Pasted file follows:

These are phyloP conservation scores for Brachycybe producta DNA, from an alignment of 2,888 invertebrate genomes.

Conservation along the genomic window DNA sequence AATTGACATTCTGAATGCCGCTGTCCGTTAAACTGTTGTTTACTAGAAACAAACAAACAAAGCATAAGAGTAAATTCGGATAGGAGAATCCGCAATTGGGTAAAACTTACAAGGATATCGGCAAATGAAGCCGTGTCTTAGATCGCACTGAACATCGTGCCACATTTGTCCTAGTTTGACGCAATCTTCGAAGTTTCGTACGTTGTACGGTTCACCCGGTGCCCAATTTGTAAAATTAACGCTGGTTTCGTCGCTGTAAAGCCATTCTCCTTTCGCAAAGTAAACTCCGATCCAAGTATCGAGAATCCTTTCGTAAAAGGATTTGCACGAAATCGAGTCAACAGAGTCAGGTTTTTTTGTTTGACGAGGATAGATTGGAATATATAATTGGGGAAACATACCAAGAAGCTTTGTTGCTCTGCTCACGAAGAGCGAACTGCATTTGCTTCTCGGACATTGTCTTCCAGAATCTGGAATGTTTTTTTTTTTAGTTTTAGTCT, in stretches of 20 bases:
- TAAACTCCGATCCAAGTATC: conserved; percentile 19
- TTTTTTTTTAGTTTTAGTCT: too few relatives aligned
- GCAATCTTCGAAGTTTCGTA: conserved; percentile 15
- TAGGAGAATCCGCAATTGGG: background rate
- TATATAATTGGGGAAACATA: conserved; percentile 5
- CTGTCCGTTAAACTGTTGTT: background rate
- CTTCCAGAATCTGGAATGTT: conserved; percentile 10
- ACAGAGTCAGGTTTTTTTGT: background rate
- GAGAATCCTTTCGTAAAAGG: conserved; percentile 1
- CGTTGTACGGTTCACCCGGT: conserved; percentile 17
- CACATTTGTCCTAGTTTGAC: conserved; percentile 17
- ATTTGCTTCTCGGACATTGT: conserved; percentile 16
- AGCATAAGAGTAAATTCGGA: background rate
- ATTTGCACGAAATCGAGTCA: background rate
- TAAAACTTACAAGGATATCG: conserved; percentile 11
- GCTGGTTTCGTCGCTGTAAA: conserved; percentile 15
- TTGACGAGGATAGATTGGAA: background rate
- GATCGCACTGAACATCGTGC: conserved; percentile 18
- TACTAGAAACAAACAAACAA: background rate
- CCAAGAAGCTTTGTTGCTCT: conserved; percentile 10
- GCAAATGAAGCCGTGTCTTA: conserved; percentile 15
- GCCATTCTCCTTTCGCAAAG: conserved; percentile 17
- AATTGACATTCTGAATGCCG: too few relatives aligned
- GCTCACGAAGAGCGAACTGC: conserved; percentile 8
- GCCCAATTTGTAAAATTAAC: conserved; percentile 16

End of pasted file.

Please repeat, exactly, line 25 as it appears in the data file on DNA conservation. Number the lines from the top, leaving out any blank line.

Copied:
- AATTGACATTCTGAATGCCG: too few relatives aligned